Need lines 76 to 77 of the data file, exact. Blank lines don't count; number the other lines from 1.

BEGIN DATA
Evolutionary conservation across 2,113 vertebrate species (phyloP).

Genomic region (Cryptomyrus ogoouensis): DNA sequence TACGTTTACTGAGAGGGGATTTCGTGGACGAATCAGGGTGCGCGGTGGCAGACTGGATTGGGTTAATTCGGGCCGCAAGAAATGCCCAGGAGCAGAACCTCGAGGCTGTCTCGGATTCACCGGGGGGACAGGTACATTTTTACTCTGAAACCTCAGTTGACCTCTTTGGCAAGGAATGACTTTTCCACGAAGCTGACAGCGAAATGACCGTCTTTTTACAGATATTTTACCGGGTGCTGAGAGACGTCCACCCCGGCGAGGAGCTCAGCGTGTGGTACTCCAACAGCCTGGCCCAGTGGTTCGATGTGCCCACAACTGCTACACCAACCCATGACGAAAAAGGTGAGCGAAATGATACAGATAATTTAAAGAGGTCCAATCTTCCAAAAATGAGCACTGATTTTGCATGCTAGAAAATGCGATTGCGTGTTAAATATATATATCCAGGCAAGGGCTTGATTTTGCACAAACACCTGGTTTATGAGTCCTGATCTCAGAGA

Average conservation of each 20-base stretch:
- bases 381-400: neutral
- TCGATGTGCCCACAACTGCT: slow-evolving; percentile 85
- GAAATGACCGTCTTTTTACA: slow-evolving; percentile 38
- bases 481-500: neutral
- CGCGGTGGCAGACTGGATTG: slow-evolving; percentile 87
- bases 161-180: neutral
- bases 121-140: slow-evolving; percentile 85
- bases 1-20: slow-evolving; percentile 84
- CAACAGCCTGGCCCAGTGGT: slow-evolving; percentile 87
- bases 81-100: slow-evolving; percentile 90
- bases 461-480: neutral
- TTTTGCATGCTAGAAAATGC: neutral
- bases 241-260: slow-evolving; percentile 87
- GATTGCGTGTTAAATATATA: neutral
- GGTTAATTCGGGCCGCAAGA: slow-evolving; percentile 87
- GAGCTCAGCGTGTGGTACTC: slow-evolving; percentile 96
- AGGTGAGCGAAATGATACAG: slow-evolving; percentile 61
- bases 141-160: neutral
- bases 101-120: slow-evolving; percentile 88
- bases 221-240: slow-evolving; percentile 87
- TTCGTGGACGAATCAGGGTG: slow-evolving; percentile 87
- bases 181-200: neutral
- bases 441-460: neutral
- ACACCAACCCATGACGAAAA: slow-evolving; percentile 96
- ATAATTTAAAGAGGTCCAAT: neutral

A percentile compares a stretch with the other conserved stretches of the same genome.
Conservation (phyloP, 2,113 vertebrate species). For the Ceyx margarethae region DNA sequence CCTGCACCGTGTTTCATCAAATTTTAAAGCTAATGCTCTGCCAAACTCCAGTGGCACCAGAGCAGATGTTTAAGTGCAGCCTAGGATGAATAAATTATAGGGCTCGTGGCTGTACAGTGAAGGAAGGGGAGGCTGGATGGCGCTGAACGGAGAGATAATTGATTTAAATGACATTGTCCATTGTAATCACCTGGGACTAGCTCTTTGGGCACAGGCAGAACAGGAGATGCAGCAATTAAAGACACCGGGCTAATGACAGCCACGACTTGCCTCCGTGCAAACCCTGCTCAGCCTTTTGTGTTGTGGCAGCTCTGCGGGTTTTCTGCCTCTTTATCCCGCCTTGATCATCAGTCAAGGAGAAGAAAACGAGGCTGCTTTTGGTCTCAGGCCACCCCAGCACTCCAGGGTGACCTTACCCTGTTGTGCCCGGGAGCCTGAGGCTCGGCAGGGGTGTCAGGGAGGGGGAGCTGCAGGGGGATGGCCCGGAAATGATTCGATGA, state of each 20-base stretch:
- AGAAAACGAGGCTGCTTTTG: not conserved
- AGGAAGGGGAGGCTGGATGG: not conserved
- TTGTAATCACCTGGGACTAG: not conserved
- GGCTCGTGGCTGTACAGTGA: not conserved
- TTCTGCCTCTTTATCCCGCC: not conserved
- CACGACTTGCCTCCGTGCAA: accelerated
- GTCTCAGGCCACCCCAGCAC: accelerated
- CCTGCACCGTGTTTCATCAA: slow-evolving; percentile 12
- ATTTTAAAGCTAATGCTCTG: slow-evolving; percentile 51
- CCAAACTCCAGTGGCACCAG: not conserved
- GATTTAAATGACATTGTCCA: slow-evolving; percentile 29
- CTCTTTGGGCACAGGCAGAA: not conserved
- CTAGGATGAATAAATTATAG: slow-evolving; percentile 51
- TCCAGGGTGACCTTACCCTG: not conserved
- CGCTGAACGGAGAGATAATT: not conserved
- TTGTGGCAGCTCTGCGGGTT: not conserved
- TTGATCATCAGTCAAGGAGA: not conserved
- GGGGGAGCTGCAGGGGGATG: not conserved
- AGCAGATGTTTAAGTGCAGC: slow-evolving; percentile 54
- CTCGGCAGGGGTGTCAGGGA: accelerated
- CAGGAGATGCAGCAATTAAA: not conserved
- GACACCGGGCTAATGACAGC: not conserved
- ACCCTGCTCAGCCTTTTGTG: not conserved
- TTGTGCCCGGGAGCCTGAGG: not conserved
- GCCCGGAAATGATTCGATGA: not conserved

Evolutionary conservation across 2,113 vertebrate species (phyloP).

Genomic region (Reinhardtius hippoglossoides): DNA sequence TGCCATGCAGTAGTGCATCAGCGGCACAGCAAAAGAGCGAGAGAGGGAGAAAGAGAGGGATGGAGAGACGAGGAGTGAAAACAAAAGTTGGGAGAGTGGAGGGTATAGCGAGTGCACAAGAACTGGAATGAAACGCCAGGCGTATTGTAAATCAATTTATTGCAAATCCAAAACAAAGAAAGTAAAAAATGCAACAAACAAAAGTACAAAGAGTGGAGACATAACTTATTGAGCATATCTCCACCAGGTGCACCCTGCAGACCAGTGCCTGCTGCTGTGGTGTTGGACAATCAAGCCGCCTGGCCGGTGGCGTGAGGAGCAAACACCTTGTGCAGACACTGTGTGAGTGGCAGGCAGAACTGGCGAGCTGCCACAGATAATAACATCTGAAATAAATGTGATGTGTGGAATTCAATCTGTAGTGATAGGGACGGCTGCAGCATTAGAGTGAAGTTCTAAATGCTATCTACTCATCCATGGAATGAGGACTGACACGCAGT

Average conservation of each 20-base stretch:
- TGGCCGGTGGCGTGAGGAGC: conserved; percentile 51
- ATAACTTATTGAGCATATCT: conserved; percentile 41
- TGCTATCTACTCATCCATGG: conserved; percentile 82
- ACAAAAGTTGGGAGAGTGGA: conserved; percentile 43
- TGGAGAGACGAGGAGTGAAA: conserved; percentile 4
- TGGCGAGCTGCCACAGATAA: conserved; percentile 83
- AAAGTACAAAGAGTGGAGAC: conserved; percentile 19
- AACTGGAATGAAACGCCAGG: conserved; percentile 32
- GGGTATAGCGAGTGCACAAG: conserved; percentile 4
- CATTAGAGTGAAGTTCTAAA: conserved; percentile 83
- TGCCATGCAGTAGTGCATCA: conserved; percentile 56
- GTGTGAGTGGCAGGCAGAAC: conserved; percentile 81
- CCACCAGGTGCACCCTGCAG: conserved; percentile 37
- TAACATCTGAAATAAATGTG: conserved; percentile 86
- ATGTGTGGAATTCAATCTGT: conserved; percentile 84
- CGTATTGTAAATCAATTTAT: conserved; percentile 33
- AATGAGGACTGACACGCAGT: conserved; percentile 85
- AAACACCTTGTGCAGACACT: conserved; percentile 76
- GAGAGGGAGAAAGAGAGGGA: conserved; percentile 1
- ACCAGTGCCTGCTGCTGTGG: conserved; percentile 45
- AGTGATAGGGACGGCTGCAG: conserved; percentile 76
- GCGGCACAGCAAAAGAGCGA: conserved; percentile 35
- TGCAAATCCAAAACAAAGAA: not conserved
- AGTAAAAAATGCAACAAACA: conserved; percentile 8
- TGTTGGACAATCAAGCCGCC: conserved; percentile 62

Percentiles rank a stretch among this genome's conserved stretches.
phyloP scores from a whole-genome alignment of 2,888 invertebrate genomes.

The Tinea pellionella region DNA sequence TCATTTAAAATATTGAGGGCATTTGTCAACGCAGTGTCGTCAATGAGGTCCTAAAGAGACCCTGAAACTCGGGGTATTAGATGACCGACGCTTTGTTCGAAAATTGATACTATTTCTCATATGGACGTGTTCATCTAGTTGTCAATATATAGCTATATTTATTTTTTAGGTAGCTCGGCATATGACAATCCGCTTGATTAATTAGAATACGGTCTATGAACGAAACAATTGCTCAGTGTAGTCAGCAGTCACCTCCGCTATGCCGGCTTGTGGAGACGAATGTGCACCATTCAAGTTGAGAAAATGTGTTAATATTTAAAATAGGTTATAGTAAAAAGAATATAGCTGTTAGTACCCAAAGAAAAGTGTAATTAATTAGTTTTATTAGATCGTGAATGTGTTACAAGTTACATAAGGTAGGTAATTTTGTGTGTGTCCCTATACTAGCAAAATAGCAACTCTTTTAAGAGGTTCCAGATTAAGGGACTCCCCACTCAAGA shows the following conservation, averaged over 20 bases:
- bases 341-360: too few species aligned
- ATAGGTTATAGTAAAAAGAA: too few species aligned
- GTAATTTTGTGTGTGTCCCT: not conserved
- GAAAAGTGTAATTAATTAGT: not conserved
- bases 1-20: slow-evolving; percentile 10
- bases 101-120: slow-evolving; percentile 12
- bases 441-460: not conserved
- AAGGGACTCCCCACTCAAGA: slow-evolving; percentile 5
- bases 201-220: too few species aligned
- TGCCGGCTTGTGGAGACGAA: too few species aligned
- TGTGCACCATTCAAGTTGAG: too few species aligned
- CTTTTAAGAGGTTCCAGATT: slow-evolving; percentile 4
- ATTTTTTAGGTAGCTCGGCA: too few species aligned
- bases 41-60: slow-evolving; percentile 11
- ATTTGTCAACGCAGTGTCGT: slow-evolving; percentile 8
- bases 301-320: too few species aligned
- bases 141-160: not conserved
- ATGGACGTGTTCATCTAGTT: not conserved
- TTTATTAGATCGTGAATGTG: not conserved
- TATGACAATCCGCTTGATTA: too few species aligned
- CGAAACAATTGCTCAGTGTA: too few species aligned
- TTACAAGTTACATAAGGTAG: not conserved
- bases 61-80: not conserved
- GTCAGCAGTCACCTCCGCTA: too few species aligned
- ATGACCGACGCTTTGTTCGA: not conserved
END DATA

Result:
- AAACACCTTGTGCAGACACT: conserved; percentile 76
- GAGAGGGAGAAAGAGAGGGA: conserved; percentile 1